TeachVac – saving schools money

The EPI Report published earlier today, about school balances and the use of their income, especially by secondary schools, provides me with an ideal opportunity to beat the drum for TeachVac, the free recruitment site for teachers, where I am chair of the board.

Over the past four years, TeachVac www.teachvac.co.uk has built a brand from a standing start and at no cost to the public purse. Last year it matched nearly 55,000 vacancies for teachers in England with potential applicants from across the country. These teachers included, new entrants from training; teachers seeking promotion or just changing schools and returners, whether from a break in service or from working in a school overseas or in the further education sector that includes Sixth Form Colleges.

2019 has started where last year left off for TeachVac, breaking new records within the first week of January. Already, there have been enough new jobs in the first 10 days of January for teachers of Business Studies listed by TeachVac to absorb more than 10% of the new output from training this summer. This is a subject where the DfE really does need to review the bursary funding for trainees if schools are not going either to have to delete the subject or teach it with unqualified teachers or those with QTS, but no subject expertise.

As the DfE vacancy site, the only national competitor to TeachVac that is also free to schools and teachers, approaches full roll out we would invite detailed comparison between the DfE site and TeachVac on both technical features and cost per vacancy. If the DfE is paying too much for its site, then that is still money not reaching schools, but ending up in the pockets of a private company instead.

The TeachVac view is that the sector should be aiming for the lowest price recruitment site compatible with a level of service agreed as the gold standard by all participants in education. In my role as Chair of the TeachVac board, I have been disappointed about the willingness of those representing schools and teachers to even consider properly, let alone offer support, to initiatives by new entrants into this market aimed at saving their member money.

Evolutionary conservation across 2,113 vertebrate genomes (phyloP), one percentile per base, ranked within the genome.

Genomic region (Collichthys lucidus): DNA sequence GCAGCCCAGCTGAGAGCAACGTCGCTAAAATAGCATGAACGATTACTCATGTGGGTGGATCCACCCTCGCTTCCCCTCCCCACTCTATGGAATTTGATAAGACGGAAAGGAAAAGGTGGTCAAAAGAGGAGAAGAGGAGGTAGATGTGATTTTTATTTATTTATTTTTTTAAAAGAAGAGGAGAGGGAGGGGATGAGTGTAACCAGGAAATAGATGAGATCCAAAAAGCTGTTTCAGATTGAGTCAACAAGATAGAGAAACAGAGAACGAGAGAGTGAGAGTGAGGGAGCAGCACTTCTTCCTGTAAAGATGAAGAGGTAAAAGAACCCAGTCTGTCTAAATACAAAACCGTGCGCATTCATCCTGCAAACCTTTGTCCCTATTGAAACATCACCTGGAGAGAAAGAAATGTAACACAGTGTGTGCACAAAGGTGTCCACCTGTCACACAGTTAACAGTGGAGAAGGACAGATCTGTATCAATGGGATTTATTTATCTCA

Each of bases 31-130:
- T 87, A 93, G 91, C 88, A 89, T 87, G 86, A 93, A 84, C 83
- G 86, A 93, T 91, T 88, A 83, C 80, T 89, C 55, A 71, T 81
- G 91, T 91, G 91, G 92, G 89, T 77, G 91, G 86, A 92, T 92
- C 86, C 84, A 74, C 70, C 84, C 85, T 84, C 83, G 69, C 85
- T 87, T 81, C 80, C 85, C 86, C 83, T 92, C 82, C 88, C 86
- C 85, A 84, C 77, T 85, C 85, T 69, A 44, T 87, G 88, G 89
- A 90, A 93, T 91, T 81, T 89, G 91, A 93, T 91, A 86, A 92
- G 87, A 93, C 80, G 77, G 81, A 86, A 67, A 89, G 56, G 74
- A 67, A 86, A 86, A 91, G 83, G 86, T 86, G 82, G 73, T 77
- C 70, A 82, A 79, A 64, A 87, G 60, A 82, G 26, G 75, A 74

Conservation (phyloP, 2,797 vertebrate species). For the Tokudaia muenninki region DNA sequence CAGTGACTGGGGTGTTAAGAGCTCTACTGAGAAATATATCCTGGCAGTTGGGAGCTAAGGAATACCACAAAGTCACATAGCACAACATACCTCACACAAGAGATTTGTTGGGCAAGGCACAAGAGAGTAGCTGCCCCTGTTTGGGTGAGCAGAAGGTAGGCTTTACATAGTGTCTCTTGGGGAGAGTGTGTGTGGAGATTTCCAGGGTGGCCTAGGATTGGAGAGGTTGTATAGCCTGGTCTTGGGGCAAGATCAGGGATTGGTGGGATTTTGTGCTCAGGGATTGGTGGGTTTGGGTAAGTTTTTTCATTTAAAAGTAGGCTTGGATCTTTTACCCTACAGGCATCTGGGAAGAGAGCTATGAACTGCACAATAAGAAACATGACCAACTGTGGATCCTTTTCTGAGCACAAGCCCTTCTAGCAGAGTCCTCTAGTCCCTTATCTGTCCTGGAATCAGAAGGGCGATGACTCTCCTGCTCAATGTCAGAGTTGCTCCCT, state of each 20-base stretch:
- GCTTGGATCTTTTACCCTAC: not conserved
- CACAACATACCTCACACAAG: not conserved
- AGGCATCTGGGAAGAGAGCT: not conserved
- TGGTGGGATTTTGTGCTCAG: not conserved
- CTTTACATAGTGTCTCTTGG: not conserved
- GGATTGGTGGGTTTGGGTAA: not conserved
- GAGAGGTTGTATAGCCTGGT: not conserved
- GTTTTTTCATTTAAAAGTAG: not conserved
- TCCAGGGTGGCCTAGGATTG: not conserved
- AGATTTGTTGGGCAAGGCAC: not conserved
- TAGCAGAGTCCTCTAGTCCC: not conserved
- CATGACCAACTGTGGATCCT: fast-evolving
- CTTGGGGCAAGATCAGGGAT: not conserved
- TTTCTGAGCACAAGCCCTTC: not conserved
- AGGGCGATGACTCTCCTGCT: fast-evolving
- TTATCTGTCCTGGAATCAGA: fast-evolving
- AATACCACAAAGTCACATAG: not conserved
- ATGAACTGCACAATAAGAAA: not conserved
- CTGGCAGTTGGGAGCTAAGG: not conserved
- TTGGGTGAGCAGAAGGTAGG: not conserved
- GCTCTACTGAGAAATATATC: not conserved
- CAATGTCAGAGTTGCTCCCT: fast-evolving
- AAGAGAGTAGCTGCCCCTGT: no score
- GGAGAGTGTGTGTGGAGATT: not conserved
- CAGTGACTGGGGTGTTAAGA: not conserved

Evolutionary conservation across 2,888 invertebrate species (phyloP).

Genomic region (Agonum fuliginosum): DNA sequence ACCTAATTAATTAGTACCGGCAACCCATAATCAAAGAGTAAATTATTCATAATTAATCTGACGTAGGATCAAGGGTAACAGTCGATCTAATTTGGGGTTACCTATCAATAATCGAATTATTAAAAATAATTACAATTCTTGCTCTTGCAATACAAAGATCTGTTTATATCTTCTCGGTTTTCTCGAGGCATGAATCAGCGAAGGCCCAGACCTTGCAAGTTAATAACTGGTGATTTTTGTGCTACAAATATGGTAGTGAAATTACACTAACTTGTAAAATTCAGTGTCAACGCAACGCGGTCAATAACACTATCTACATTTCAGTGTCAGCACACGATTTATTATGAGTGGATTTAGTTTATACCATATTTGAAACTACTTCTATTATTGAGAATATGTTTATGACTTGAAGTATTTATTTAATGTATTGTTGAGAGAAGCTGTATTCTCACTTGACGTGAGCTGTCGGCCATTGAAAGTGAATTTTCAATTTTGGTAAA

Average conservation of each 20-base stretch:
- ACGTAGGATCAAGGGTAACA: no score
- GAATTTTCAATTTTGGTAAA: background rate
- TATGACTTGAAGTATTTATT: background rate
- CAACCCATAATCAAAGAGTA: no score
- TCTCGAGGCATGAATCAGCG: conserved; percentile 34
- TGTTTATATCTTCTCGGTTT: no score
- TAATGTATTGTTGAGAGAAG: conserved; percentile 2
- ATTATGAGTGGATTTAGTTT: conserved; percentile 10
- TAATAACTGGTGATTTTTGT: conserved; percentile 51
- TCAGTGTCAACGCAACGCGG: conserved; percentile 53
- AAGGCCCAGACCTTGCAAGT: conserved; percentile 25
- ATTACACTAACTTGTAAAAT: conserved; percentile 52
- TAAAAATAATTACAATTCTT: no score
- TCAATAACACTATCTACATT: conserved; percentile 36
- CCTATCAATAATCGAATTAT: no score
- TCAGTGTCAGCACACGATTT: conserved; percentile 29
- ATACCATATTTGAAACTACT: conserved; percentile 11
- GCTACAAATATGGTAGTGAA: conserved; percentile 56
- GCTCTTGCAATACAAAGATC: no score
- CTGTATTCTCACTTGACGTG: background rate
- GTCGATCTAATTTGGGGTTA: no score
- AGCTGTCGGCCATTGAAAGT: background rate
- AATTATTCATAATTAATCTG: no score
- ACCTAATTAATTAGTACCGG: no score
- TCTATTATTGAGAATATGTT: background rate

TeachVac has now established a global site for international schools around the world. With the experience of four years of working across schools in England, I believe that TeachVac Global can create the same market transformation as TeachVac has achieved in England.

One other advantage of handling nearly 55,000 vacancies a year through TeachVac is the research evidence it can provide. TeachVac will be shortly publishing its review of the market for senior staff, and specifically for primary headteachers in England during 2018. This will be the second such review, after that of the 2017 market review published last year.

Later, there will be a general review of the market for teachers during 2018, based upon TeachVac’s data. Some of that work will already have appeared in this blog as trends in the 2018 labour market became apparent during the year. This blog has already published some first thoughts about the 2019 labour market for teachers in secondary schools: more will follow as the market for September vacancies develops.

 

 

 

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